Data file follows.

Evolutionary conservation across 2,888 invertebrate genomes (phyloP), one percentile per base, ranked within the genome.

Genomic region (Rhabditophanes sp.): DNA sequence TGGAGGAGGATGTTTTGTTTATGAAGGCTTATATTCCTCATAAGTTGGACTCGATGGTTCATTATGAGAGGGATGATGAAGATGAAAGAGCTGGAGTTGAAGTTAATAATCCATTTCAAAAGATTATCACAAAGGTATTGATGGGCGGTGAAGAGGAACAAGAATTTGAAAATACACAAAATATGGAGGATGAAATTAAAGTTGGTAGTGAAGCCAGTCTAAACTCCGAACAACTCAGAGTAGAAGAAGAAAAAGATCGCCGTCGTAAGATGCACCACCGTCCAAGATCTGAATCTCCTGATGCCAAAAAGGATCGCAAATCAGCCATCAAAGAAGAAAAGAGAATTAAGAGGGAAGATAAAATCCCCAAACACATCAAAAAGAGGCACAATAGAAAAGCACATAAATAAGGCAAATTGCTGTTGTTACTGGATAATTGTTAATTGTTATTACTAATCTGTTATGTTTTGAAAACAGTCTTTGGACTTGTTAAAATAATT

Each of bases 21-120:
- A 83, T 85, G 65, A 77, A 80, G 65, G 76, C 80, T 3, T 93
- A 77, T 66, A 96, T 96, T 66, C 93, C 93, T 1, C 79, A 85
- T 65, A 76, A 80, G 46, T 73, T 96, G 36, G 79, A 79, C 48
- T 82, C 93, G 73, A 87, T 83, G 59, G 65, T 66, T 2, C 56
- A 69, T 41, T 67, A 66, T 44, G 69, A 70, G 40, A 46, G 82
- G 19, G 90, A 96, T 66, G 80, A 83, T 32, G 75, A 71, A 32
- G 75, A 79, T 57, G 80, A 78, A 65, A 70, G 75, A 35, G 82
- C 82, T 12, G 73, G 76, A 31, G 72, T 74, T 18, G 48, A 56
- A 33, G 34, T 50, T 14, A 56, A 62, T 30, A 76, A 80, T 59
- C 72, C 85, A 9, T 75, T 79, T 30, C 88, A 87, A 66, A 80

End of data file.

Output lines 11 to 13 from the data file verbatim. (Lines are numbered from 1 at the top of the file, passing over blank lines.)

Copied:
- C 82, T 12, G 73, G 76, A 31, G 72, T 74, T 18, G 48, A 56
- A 33, G 34, T 50, T 14, A 56, A 62, T 30, A 76, A 80, T 59
- C 72, C 85, A 9, T 75, T 79, T 30, C 88, A 87, A 66, A 80